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article imageGreen Thumbs Up: France bans plastic cutlery, plates and cups

By Karen Graham     Sep 16, 2016 in Environment
France has taken what some people are calling a controversial step to reduce plastic pollution, by banning plastic cutlery, plates, and cups.
The measure is part of the Energy Transition For Green Growth bill that was passed in August of 2015. The act is an ambitious plan that allows France to make a positive and more effective contribution in tackling climate change, and in turn, becoming more energy independent.
Plastic-ware producers will have until 2020 to get their ducks in a row and change manufacturing methods so that their products are made of biologically-sourced materials that can be composted. Specifically, by 2020, 50 percent of material going into the production of plastic-ware must be organic. By 2025, the percentage of organic materials used to make plastic ware must be at least 60 percent biologically sourced.
The ban was initially proposed by the Europe Ecologie-Greens Party, according to CBS News, and they wanted it to take effect for manufacturers in 2017. But because of Environment Minister Segolene Royal's opposition to it, the law was postponed until 2020. The minister's opposition was sort of strange because Royal said the law was "anti-social," and would put an unnecessary burden on "families struggling financially who use disposable tableware."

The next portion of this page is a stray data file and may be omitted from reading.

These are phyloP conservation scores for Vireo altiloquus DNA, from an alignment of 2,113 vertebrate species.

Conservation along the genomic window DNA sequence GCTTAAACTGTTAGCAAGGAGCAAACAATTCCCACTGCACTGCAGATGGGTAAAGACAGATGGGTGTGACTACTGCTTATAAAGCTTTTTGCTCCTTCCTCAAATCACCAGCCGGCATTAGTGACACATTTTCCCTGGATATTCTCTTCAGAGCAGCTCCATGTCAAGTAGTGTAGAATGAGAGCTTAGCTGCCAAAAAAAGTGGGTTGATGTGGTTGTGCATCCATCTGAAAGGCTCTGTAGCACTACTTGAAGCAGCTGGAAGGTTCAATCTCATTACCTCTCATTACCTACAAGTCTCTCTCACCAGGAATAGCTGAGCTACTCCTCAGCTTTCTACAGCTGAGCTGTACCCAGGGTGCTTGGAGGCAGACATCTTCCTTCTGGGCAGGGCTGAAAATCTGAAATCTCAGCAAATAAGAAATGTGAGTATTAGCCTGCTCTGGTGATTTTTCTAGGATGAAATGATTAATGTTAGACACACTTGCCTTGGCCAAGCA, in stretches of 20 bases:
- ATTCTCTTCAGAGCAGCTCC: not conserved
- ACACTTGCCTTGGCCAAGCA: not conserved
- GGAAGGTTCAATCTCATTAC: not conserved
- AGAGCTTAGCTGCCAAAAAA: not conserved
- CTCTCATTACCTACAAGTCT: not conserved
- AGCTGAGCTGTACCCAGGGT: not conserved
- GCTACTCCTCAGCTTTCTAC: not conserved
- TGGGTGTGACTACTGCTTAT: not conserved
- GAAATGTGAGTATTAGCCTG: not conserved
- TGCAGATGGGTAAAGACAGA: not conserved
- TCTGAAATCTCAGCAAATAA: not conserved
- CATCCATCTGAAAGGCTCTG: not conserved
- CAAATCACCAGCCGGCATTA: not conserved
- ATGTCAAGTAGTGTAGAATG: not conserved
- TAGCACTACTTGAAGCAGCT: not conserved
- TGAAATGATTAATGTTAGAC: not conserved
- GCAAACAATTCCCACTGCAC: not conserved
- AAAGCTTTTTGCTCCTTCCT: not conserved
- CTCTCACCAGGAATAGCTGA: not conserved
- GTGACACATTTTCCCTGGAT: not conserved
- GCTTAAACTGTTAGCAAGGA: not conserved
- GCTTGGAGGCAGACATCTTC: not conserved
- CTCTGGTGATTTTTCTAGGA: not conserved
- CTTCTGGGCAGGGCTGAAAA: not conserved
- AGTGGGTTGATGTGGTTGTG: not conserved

And while a number of countries and several U.S. states have banned plastic bags, France is the only country to take that first step in banning plastic dishware and cutlery. About the only positive response to the ban has come from environmental groups, and they hope that France's ban will set an example for other countries to follow.
Opposition to the ban is overwhelming
Talk about an outcry, where to begin? Plastics manufacturers are very vocal, saying that not only will the ban on plastic-ware hurt consumers, but the ban violates European Union rules on the free movement of goods. That's a rather broad accusation but like the attempts to ban bisphenol A, a touchy subject.
In the bisphenol A case, the French Constitutional Council in 2015 ruled that the 2012 law suspending the manufacture and export of items using BPA unfairly restricted fair trade. Yet the council let stand the current law banning the use of BPA for products touching food within France. So manufacturers can still export products made with BPA to other countries.
While there is a lot of worry about a plastic-ware ban and its impact on consumers, the ban is also an opportunity for innovation and new product development. This should open people's minds to creating new products that are environmentally-friendly instead of wallowing in the idea that we're fine with what we have.
We are not fine, and the sooner businesses and lobbyists for the plastics and other industries begin to understand this, then we can all move forward toward a greener world. That's all France is trying to do and I applaud them, and they are certainly deserving of a big Green Thumbs Up.
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